The Newtown Bookshop is honored to host a Launch Party for Bucks County's own Lorraine Henrie Lins and her new book of poetry "100 Tipton" on Friday, February 23rd starting at 6:30pm! Everyone is invited to join the party!
Award-winning Bucks County poet Lorraine Henrie Lins has announced the release of her latest collection, 100 Tipton. The book will be available for purchase on January 30th through bookstores.
The book draws its title from a poem, 100 Tipton, a loose retelling of the complicated recollections of her grandfather’s house. “A good portion of the poems in this collection, like our memories of youth, are sweet and honest, but with sharp edges and slightly shaded corners to enable healing the parts of ourselves that can be the most fragile,” said Lins, who resides in Bucks County.
“100 Tipton recognizes that each of us is an intersection of a very specific place and a much larger world,” writes Christopher Bursk, author of Improbable Swerving of Atoms about the new collection. “…she helps us to revisit our own lives and take ownership of them.”
Adds actress and author of How To Wear This Body, Hayden Saunier: “100 Tipton revisits the light and dark summery landscapes of childhood and adolescence at the New Jersey shore and delivers lightning strikes of truth and clarity,” and adds, “Rueful, clear-eyed and rich with detail, these poems encourage us to confront our fears, look forward as we look back”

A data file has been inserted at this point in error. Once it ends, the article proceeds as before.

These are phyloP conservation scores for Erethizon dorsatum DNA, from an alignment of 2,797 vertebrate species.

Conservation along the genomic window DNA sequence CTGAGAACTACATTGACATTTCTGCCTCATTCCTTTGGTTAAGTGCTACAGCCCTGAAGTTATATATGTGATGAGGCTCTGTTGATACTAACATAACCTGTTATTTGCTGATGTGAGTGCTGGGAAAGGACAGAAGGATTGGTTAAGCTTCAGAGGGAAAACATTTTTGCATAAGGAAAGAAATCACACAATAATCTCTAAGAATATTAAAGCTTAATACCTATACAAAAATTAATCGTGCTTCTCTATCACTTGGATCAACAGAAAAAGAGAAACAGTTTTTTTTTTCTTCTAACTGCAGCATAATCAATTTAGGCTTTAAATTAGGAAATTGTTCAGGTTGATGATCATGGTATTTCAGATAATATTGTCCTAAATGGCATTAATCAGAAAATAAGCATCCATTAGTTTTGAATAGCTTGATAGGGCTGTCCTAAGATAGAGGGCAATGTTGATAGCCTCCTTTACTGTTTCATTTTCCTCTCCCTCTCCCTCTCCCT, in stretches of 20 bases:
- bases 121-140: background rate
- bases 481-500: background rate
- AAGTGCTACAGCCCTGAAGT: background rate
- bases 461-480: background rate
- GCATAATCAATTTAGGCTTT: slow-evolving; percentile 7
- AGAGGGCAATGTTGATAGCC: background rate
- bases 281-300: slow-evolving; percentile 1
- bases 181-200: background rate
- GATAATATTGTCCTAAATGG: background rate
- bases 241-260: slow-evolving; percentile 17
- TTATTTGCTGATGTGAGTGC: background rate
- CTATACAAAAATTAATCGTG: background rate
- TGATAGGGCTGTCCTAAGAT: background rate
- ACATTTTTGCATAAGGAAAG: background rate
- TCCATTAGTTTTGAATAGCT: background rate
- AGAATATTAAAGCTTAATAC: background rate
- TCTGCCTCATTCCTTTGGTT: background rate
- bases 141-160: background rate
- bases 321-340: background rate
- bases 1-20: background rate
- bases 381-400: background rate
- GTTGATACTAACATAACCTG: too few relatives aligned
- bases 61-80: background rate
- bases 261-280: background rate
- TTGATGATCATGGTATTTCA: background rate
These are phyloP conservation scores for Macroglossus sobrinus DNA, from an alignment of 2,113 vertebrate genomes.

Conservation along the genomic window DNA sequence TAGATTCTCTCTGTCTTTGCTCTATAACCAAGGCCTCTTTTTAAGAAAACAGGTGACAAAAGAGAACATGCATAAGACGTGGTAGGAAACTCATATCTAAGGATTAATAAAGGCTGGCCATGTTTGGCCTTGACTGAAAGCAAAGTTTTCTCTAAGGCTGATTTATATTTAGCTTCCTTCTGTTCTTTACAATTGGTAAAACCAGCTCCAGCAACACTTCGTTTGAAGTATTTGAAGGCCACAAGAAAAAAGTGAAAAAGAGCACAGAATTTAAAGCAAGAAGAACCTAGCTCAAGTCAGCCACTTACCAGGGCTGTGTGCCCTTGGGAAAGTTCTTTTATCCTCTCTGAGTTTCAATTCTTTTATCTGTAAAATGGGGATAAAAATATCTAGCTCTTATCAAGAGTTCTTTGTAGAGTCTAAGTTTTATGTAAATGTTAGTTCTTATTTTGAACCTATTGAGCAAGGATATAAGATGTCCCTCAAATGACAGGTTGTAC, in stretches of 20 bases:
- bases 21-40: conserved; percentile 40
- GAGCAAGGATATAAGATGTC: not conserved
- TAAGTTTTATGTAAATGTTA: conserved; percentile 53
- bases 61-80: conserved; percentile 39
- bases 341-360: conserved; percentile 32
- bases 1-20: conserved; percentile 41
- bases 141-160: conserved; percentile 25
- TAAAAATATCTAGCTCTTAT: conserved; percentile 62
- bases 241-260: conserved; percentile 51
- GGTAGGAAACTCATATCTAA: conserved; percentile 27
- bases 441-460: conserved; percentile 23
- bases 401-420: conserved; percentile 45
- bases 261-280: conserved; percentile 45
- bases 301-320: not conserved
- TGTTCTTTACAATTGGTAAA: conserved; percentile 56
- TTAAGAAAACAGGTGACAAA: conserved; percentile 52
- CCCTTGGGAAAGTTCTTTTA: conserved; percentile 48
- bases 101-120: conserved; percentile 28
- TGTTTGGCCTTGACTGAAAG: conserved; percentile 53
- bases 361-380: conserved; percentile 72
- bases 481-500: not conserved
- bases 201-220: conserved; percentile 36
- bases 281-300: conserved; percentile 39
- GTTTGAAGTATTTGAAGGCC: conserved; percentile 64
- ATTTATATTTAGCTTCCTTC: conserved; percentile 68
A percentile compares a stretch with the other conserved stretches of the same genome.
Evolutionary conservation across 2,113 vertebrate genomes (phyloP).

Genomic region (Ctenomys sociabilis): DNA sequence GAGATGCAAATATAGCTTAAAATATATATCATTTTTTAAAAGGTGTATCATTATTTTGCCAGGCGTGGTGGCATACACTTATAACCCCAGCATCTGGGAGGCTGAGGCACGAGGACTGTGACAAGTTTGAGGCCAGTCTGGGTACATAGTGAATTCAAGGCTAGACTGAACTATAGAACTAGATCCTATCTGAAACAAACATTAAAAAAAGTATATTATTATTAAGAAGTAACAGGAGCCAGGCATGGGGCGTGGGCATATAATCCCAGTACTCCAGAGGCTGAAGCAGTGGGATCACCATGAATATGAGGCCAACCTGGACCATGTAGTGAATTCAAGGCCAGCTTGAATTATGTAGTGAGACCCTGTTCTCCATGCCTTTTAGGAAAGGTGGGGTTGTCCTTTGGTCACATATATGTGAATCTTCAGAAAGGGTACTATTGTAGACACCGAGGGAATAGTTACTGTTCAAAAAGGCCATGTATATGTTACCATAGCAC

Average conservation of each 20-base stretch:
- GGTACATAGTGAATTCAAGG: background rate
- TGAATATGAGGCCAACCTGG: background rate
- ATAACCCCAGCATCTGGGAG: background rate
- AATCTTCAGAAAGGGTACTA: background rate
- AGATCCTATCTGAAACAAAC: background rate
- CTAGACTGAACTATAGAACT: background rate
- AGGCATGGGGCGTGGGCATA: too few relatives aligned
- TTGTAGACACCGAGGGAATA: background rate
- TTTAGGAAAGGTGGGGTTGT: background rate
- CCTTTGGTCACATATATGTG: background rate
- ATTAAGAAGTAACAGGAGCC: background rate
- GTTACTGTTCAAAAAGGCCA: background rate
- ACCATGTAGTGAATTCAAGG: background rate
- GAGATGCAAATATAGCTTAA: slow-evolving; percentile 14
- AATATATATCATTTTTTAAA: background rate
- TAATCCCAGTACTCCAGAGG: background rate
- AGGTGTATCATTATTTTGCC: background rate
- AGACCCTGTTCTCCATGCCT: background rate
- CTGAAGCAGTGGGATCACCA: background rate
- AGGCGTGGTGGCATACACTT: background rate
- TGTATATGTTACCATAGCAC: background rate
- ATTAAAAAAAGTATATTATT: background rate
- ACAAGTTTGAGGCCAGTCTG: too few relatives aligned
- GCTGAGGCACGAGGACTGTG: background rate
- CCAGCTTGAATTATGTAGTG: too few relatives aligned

Lins is also the author of All The Stars Blown To One Side Of The Sky, which was published in 2014 by Virtual Artists Collective and, I Called It Swimming and Delaying Balance, published by Finishing Line Press.
“It’s such a guilty pleasure to revisit the sunshine and sandy days of childhood, but when you allow yourself the permission to stay longer in those moments, those guilty pleasures become pathways to where you stand as an adult” said Lins. “However,” she added, “the series of poems in 100 Tipton have a courage to look not only at the beautiful, but the ability to see beauty in the dark, uncomfortable topics we tend to ignore, the unlikely moments that stay etched in our memories.”
Like most poets, Lins hopes “that the reader finds a small bit of themselves in my work, permission to remember the sweetness of their history, the courage to look their truths in the eye.”